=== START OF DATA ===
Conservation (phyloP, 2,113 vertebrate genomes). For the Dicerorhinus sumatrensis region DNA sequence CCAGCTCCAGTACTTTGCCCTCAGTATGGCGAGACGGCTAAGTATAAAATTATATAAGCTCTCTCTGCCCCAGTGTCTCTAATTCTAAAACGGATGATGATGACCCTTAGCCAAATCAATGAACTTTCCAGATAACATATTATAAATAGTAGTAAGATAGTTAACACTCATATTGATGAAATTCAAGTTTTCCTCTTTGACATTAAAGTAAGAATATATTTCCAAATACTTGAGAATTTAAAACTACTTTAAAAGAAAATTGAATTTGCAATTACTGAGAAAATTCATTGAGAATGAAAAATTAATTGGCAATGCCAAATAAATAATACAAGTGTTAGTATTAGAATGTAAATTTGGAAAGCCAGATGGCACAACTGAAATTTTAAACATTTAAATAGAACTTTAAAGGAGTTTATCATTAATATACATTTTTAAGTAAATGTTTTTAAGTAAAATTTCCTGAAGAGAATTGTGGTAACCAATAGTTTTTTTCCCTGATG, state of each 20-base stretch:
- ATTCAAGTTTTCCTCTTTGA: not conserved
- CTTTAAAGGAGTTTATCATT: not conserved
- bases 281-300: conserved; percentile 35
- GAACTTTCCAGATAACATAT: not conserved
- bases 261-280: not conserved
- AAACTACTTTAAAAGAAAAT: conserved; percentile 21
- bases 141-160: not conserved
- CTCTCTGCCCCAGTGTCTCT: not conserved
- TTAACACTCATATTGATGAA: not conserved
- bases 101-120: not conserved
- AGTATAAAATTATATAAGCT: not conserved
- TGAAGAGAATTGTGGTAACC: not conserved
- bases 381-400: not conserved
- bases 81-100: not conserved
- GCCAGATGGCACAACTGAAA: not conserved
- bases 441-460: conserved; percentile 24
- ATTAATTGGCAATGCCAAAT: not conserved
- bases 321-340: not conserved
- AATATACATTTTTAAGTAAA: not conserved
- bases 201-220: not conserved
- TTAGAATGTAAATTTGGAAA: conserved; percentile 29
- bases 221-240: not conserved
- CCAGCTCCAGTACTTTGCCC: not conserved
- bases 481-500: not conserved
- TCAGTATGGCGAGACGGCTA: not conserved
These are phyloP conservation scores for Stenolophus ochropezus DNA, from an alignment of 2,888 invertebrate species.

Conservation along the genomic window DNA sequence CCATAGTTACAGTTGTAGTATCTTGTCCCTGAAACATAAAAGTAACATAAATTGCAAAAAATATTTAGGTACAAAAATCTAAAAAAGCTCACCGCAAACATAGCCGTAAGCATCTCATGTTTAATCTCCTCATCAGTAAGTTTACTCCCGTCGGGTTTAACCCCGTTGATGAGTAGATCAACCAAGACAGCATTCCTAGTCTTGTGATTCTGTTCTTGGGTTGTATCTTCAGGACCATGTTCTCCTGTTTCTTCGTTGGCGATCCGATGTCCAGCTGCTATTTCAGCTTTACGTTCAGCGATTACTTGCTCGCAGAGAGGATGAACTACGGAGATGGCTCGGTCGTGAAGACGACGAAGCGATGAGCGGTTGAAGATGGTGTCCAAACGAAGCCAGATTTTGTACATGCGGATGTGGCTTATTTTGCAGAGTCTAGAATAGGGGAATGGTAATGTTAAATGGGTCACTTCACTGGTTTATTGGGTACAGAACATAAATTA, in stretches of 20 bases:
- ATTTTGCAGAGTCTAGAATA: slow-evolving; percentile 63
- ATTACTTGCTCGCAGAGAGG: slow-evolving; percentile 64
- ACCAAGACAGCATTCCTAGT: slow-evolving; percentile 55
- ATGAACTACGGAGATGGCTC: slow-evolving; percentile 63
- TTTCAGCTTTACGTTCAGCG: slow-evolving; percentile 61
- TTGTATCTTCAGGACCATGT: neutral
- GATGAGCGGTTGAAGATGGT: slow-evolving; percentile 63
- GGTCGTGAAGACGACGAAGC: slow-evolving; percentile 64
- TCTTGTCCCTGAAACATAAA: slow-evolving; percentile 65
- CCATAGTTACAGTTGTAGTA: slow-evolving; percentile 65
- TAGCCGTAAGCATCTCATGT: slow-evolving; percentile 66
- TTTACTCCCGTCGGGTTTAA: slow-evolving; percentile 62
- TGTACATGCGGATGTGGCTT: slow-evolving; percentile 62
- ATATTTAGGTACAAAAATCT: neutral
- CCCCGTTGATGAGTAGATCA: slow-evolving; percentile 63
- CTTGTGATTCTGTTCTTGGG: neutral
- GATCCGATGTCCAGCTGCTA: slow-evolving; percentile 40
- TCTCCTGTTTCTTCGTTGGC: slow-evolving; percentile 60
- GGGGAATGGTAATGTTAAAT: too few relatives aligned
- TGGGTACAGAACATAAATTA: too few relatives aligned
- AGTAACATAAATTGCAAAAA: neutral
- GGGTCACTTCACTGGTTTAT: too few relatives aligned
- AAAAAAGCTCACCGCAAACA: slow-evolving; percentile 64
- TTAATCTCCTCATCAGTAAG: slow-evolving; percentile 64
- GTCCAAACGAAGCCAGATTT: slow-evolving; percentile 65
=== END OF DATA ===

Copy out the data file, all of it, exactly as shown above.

Conservation (phyloP, 2,113 vertebrate genomes). For the Dicerorhinus sumatrensis region DNA sequence CCAGCTCCAGTACTTTGCCCTCAGTATGGCGAGACGGCTAAGTATAAAATTATATAAGCTCTCTCTGCCCCAGTGTCTCTAATTCTAAAACGGATGATGATGACCCTTAGCCAAATCAATGAACTTTCCAGATAACATATTATAAATAGTAGTAAGATAGTTAACACTCATATTGATGAAATTCAAGTTTTCCTCTTTGACATTAAAGTAAGAATATATTTCCAAATACTTGAGAATTTAAAACTACTTTAAAAGAAAATTGAATTTGCAATTACTGAGAAAATTCATTGAGAATGAAAAATTAATTGGCAATGCCAAATAAATAATACAAGTGTTAGTATTAGAATGTAAATTTGGAAAGCCAGATGGCACAACTGAAATTTTAAACATTTAAATAGAACTTTAAAGGAGTTTATCATTAATATACATTTTTAAGTAAATGTTTTTAAGTAAAATTTCCTGAAGAGAATTGTGGTAACCAATAGTTTTTTTCCCTGATG, state of each 20-base stretch:
- ATTCAAGTTTTCCTCTTTGA: not conserved
- CTTTAAAGGAGTTTATCATT: not conserved
- bases 281-300: conserved; percentile 35
- GAACTTTCCAGATAACATAT: not conserved
- bases 261-280: not conserved
- AAACTACTTTAAAAGAAAAT: conserved; percentile 21
- bases 141-160: not conserved
- CTCTCTGCCCCAGTGTCTCT: not conserved
- TTAACACTCATATTGATGAA: not conserved
- bases 101-120: not conserved
- AGTATAAAATTATATAAGCT: not conserved
- TGAAGAGAATTGTGGTAACC: not conserved
- bases 381-400: not conserved
- bases 81-100: not conserved
- GCCAGATGGCACAACTGAAA: not conserved
- bases 441-460: conserved; percentile 24
- ATTAATTGGCAATGCCAAAT: not conserved
- bases 321-340: not conserved
- AATATACATTTTTAAGTAAA: not conserved
- bases 201-220: not conserved
- TTAGAATGTAAATTTGGAAA: conserved; percentile 29
- bases 221-240: not conserved
- CCAGCTCCAGTACTTTGCCC: not conserved
- bases 481-500: not conserved
- TCAGTATGGCGAGACGGCTA: not conserved
These are phyloP conservation scores for Stenolophus ochropezus DNA, from an alignment of 2,888 invertebrate species.

Conservation along the genomic window DNA sequence CCATAGTTACAGTTGTAGTATCTTGTCCCTGAAACATAAAAGTAACATAAATTGCAAAAAATATTTAGGTACAAAAATCTAAAAAAGCTCACCGCAAACATAGCCGTAAGCATCTCATGTTTAATCTCCTCATCAGTAAGTTTACTCCCGTCGGGTTTAACCCCGTTGATGAGTAGATCAACCAAGACAGCATTCCTAGTCTTGTGATTCTGTTCTTGGGTTGTATCTTCAGGACCATGTTCTCCTGTTTCTTCGTTGGCGATCCGATGTCCAGCTGCTATTTCAGCTTTACGTTCAGCGATTACTTGCTCGCAGAGAGGATGAACTACGGAGATGGCTCGGTCGTGAAGACGACGAAGCGATGAGCGGTTGAAGATGGTGTCCAAACGAAGCCAGATTTTGTACATGCGGATGTGGCTTATTTTGCAGAGTCTAGAATAGGGGAATGGTAATGTTAAATGGGTCACTTCACTGGTTTATTGGGTACAGAACATAAATTA, in stretches of 20 bases:
- ATTTTGCAGAGTCTAGAATA: slow-evolving; percentile 63
- ATTACTTGCTCGCAGAGAGG: slow-evolving; percentile 64
- ACCAAGACAGCATTCCTAGT: slow-evolving; percentile 55
- ATGAACTACGGAGATGGCTC: slow-evolving; percentile 63
- TTTCAGCTTTACGTTCAGCG: slow-evolving; percentile 61
- TTGTATCTTCAGGACCATGT: neutral
- GATGAGCGGTTGAAGATGGT: slow-evolving; percentile 63
- GGTCGTGAAGACGACGAAGC: slow-evolving; percentile 64
- TCTTGTCCCTGAAACATAAA: slow-evolving; percentile 65
- CCATAGTTACAGTTGTAGTA: slow-evolving; percentile 65
- TAGCCGTAAGCATCTCATGT: slow-evolving; percentile 66
- TTTACTCCCGTCGGGTTTAA: slow-evolving; percentile 62
- TGTACATGCGGATGTGGCTT: slow-evolving; percentile 62
- ATATTTAGGTACAAAAATCT: neutral
- CCCCGTTGATGAGTAGATCA: slow-evolving; percentile 63
- CTTGTGATTCTGTTCTTGGG: neutral
- GATCCGATGTCCAGCTGCTA: slow-evolving; percentile 40
- TCTCCTGTTTCTTCGTTGGC: slow-evolving; percentile 60
- GGGGAATGGTAATGTTAAAT: too few relatives aligned
- TGGGTACAGAACATAAATTA: too few relatives aligned
- AGTAACATAAATTGCAAAAA: neutral
- GGGTCACTTCACTGGTTTAT: too few relatives aligned
- AAAAAAGCTCACCGCAAACA: slow-evolving; percentile 64
- TTAATCTCCTCATCAGTAAG: slow-evolving; percentile 64
- GTCCAAACGAAGCCAGATTT: slow-evolving; percentile 65